Our use of fossil fuels is driving carbon dioxide levels higher and accelerating global warming. However, most of the impacts from our overuse of coal and oil fall on people who haven’t yet been born, much less had the chance to contribute significantly to climate change. Should future generations be able to sue over global warming? According to several courts in the United States, the answer is yes.

Image: thinkprogress.org

Children from Washington won a major victory against climate change last month. Image: thinkprogress.org

In mid-April, twenty-one young people received the go-ahead from an Oregon judge that their lawsuit against the U.S. government for failing to act on climate change could proceed. The plaintiffs, between ages 8 and 19, alleged that the federal government, by failing to act on climate change and continuing our pattern of polluting the atmosphere with carbon dioxide, has caused harm to today and tomorrow’s youth, and violated their constitutional rights to life, liberty and the pursuit of happiness. Previous climate-related lawsuits have focused mainly on violations to specific environmental laws, and this was the first to focus purely on constitutional rights. The federal government and the fossil fuel industry moved to dismiss the lawsuit, but the court ruled in favor of the plaintiffs.

In Washington State, young people recently won a major victory against climate change. A group of eight children filed a lawsuit against the Washington State Ecology department for endangering their rights by not taking strict measures against climate change. The court ruled that the state must create rules to reduce greenhouse gas emissions by the end of 2016, fulfilling their responsibility to protect air quality for future generations. Late in May, a group of four young people in Massachusetts won a lawsuit in the Massachusetts Supreme Judicial Court, which ordered the state’s Department of Environmental Protection to set stronger regulations against greenhouse gases. These groups, as well as the students in Oregon, were represented by the non-profit group Our Children’s Trust. This group also has pending cases in North Carolina and Colorado, and is engaged in international work.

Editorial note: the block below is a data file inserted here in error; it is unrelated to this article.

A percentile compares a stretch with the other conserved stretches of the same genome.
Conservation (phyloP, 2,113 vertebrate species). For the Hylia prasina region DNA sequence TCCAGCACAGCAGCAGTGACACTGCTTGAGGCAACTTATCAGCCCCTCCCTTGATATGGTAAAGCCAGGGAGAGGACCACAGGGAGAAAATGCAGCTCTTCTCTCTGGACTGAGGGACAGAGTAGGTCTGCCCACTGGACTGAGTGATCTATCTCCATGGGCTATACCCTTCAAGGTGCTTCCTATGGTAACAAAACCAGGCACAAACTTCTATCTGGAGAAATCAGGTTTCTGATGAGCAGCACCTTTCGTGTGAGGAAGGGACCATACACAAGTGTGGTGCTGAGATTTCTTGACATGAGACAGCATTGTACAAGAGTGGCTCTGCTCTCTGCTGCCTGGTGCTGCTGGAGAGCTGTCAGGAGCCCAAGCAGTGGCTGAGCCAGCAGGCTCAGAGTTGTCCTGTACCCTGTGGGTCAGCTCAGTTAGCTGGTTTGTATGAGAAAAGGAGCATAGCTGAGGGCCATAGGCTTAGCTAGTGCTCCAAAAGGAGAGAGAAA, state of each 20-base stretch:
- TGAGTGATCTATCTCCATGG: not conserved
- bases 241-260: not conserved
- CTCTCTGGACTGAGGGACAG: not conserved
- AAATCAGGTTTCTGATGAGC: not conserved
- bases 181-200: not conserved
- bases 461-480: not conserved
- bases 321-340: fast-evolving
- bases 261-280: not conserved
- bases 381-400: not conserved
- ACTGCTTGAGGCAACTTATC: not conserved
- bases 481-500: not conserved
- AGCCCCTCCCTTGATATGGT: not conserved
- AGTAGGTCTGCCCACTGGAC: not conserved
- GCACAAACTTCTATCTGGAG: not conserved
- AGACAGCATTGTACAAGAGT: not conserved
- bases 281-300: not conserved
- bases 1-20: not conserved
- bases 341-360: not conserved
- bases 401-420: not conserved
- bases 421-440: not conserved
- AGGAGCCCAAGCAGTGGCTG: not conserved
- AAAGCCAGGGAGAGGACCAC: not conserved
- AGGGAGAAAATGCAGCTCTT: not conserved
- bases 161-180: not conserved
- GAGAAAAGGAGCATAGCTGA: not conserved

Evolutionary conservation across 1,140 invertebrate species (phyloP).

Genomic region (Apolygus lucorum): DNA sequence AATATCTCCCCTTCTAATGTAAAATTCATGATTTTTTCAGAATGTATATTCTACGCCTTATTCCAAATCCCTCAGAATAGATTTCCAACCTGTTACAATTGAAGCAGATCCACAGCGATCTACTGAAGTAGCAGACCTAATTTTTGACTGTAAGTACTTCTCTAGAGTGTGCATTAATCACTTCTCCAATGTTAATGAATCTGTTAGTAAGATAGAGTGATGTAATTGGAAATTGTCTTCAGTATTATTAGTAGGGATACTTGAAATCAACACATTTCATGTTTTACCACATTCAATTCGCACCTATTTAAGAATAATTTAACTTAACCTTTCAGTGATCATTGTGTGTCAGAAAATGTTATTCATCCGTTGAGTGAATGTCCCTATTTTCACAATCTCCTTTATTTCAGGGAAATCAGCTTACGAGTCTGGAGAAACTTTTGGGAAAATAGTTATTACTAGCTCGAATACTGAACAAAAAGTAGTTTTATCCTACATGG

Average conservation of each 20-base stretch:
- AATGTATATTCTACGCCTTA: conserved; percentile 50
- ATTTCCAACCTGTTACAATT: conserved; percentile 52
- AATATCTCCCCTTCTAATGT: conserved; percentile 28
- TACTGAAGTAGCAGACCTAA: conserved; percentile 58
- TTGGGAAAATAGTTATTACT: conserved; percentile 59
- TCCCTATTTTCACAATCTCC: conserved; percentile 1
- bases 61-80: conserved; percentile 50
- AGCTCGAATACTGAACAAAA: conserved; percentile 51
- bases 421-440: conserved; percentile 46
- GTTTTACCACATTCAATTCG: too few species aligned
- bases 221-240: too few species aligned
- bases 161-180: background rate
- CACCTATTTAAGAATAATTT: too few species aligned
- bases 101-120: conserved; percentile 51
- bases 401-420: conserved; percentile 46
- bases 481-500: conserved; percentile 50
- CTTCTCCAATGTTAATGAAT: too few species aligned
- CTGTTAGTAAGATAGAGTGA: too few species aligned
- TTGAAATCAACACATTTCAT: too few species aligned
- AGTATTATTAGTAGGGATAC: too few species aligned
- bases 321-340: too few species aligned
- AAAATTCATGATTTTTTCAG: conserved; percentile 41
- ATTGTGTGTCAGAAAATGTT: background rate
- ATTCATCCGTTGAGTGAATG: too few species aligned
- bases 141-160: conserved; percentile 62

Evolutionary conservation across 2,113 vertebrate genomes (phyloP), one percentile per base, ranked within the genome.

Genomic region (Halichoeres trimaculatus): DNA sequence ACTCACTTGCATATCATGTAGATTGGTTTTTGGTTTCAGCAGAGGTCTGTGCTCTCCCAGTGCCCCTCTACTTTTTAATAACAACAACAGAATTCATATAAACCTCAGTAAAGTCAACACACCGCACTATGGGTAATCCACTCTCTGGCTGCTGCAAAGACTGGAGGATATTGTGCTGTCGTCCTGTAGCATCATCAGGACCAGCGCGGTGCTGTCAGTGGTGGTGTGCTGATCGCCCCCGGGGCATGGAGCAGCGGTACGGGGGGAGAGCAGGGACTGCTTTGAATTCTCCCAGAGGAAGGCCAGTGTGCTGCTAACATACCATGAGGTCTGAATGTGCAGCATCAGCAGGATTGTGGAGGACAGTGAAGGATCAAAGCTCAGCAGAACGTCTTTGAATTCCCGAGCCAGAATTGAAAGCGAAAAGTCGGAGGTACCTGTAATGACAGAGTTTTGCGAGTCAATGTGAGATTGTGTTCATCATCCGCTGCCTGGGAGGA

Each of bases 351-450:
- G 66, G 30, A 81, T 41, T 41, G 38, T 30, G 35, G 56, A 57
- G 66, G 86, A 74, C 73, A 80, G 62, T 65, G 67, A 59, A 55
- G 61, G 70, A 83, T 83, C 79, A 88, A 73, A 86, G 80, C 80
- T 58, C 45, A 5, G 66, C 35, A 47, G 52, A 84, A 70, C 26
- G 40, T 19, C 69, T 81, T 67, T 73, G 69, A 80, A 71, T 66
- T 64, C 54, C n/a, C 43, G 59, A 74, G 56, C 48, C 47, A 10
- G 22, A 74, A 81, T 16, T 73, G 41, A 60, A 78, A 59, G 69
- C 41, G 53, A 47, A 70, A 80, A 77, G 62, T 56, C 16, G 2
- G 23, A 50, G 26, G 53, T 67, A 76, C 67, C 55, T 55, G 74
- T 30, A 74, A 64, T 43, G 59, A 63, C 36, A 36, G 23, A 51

According to experts on climate change, future generations will bear the brunt of global warming impacts. This week, Dr. Frederica Perera of Columbia University penned an op-ed for Environmental Health News about why our climate change policies should focus on children. While adults do suffer illness and death as a result of fossil fuel pollution, children’s health and development suffer profoundly from our lack of regulation. “While air pollution and the adverse health impacts of climate change affect us all,” Perera writes, “they are most damaging to children, especially the developing fetus and young child and particularly those of low socioeconomic status, who often have the greatest exposure and the least amount of protection.” Perera also published an article in Environmental Health Perspectives on our moral obligation to protect our most vulnerable population – children – from climate change.

As the lawsuits in Massachusetts, Oregon and Washington demonstrate, youth activists and climate change organizations are prepared to tackle this issue head-on, and in at least a few cases, the courts are prepared to listen. We can only hope that robust regulations will follow on the heels of legal victories, so that today’s children are the last generation of young people to have to sue for protection from climate change. Life, liberty and the pursuit of happiness for generations to come are dependent on our ability to reduce our fossil fuel consumption and our emission of greenhouse gases – and as these lawsuits prove, we cannot wait any longer.